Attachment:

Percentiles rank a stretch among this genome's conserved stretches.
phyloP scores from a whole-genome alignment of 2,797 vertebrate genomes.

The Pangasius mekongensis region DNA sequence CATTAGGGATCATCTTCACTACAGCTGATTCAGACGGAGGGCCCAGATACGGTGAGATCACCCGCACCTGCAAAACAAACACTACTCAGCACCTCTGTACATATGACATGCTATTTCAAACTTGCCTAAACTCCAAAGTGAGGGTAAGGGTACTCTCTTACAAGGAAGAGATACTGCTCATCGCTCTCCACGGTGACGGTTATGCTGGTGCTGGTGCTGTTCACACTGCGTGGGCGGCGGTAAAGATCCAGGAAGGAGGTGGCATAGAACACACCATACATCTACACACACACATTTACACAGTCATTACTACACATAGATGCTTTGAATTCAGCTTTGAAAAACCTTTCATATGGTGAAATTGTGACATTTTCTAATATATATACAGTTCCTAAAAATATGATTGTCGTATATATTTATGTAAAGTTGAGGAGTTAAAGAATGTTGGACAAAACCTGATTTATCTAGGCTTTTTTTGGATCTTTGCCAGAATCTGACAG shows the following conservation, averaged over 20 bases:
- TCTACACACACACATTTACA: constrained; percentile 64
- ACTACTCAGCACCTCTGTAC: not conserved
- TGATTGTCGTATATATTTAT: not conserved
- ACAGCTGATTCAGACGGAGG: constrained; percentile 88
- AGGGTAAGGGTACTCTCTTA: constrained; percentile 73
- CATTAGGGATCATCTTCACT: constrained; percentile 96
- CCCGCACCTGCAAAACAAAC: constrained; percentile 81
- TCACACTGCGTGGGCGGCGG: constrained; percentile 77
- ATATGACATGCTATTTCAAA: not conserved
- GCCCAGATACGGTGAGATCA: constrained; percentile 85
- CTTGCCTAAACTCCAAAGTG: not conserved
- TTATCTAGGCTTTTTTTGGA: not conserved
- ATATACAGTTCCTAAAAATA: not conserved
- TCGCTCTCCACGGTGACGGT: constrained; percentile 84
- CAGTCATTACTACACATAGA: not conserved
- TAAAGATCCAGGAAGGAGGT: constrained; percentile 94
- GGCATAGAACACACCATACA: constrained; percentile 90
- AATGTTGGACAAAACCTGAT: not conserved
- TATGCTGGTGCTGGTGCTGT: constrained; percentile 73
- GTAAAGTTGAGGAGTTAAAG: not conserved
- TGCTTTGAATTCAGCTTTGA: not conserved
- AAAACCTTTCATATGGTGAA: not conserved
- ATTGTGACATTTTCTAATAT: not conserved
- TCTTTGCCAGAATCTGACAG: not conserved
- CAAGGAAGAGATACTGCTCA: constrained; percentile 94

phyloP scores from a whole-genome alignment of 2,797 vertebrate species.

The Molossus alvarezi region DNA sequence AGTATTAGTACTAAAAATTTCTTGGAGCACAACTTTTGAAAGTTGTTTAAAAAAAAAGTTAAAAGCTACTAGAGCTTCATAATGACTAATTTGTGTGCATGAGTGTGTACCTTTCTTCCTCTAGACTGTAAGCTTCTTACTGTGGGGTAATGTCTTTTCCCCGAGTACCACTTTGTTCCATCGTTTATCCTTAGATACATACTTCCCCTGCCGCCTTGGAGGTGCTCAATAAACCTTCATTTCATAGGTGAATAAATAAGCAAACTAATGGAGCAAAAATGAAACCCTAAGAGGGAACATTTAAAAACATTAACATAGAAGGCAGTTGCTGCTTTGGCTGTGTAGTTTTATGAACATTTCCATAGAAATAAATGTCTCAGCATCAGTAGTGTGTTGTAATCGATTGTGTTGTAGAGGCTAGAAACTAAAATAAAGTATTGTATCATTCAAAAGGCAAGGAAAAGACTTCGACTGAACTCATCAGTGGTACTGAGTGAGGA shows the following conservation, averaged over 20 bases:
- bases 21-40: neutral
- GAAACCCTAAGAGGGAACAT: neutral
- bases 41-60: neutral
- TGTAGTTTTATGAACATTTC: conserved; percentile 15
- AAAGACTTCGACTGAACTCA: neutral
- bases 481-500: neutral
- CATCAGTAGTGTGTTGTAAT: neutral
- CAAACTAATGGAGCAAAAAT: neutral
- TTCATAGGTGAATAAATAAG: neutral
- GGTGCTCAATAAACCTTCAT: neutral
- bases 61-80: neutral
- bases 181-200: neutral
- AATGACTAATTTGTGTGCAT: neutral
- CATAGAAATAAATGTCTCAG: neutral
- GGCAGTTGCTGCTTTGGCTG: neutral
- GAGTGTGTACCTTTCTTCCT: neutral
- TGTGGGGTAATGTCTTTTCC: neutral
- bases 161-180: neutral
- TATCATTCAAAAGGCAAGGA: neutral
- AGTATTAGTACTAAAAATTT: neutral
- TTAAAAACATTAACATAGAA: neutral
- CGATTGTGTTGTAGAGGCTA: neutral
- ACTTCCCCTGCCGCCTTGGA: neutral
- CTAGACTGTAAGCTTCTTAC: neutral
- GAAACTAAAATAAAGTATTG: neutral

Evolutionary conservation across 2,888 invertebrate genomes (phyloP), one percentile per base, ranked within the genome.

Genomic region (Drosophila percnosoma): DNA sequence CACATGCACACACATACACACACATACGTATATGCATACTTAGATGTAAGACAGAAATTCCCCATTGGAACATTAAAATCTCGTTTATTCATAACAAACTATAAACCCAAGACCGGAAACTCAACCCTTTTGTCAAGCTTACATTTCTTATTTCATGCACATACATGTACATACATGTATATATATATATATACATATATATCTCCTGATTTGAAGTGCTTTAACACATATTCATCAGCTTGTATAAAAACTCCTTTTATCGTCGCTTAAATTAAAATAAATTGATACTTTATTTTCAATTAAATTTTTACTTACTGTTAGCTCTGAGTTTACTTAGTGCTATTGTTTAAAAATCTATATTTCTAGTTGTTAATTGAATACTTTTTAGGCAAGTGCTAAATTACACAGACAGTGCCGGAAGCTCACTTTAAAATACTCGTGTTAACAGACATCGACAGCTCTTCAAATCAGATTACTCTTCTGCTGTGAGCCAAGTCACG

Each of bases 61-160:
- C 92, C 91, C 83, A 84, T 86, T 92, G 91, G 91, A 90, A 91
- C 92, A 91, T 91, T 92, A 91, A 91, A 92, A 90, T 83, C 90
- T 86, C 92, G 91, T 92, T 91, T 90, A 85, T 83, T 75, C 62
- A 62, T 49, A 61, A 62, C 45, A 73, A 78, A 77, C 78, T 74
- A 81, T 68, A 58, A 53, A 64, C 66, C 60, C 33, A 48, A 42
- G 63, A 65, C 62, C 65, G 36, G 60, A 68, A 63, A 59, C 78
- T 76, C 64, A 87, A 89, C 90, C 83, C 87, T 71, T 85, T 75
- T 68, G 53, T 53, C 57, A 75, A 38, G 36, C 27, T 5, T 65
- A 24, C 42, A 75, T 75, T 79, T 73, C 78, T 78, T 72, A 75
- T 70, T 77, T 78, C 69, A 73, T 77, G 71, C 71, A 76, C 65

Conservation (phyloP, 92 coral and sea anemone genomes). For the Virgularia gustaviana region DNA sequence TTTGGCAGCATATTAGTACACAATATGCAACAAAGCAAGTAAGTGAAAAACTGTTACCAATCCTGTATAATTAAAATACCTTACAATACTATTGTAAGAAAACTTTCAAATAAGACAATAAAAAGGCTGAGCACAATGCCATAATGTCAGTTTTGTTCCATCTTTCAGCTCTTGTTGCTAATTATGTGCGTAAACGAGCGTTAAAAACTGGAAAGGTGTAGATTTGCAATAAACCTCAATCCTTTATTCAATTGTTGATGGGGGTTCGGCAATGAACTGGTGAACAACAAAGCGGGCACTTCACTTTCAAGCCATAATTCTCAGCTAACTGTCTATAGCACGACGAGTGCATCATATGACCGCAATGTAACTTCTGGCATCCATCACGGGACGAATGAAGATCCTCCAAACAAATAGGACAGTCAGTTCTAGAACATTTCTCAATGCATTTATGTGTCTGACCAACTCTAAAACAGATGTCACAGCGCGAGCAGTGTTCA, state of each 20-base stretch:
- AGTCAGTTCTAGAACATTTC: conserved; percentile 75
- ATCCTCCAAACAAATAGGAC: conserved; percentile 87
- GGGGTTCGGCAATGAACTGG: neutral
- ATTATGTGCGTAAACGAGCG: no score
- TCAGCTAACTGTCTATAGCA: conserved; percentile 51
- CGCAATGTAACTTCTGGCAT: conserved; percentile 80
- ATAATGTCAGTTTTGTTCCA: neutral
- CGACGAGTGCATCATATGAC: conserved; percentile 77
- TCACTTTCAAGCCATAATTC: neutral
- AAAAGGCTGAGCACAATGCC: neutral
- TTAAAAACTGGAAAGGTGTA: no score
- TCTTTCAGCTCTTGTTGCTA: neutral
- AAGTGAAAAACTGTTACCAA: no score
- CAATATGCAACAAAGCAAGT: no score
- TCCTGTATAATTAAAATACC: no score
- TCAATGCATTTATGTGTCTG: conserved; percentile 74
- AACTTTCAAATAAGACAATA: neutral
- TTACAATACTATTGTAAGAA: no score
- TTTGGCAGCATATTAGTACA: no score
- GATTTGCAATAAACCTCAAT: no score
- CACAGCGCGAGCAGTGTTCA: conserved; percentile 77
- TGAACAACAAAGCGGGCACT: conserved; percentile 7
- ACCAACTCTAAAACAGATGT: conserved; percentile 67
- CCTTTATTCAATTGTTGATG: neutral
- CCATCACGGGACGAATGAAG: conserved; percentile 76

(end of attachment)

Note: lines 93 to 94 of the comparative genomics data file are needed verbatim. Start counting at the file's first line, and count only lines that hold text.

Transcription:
- CCTTTATTCAATTGTTGATG: neutral
- CCATCACGGGACGAATGAAG: conserved; percentile 76